#YearOfTheCBO City Hall Rally
On May 7, 2019, CPC President & CEO, Wayne Ho, spoke at the Human Services Council’s #YearOfTheCBO rally on the steps of City Hall. Members of the New York City Council, human services advocates, provides, workers, and community members across the city have been advocating for the Mayor to include $106 million in the FY2020 Budget to support the woefully underfunded indirect costs of human services nonprofits. Sadly, the Mayor did not include this investment in the FY2020 Executive Budget.
CPC was proud to stand with our fellow human services providers as well as Council Member Helen Rosenthal, Council Member Mathieu Eugene, Council Member Ben Kallos, and Council Member Bill Perkins to urge the Mayor to reconsider this budget item. City funded human service providers are given the bare minimum funding needed to run a program. However, indirect costs such as administrative support staff and facility maintenance is often overlooked.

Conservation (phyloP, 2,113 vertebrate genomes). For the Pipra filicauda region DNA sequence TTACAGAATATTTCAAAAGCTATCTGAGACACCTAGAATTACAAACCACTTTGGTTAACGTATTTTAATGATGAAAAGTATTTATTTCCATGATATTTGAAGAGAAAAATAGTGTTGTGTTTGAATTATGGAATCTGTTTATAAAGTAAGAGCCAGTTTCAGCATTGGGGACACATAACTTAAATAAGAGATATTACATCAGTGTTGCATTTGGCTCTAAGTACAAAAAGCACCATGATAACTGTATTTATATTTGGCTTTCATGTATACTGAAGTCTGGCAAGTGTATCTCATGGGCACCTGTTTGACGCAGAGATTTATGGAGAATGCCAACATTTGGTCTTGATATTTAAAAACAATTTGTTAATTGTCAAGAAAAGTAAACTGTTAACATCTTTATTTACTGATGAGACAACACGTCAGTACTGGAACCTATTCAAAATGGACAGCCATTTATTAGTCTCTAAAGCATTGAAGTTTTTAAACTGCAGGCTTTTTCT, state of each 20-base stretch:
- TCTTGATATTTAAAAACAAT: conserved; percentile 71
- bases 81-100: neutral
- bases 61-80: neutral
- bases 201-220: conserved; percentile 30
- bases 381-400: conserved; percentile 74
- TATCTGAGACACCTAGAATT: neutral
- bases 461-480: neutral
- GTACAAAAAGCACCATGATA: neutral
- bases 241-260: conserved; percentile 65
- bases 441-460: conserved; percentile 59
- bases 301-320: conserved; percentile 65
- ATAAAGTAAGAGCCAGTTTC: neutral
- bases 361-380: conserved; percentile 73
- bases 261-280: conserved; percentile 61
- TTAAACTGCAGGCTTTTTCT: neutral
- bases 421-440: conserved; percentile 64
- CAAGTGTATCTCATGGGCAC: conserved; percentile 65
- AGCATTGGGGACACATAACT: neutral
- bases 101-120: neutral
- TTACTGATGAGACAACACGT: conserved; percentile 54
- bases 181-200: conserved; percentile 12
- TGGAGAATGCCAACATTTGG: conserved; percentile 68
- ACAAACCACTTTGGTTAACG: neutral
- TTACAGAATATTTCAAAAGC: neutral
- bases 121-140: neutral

“The Chinese-American Planning Council stands with our allies in the City Council and human services sector to call on the Mayor’s Office to invest $106 million for community-based organizations. During these challenging times, human services organizations like CPC are the first line of defense for our community members, and the City should invest in them accordingly,” said Wayne Ho, President and CEO of the Chinese-American Planning Council. “Through our government contracts, CPC provides critical programming for Asian American, immigrant, and low-income New Yorkers throughout the five boroughs. However, these contracts do not cover the full cost of providing quality services to our community members. Our staff who serve the most vulnerable community members – children and seniors – continued to be underpaid because the City underfunds all aspects of early childhood programs, senior centers, and home-delivered meals.”
As a result of funding gaps, community-based nonprofits are in dire financial straits—many are on the verge of insolvency. This crisis forces providers to make impossible choices, including potentially scaling back existing services to make ends meet. Refusing to prioritize investments in the human services sector impacts the entire city by leaving organizations and the communities who rely on them at risk and impacting the quality and quantity of services in a time of rising need.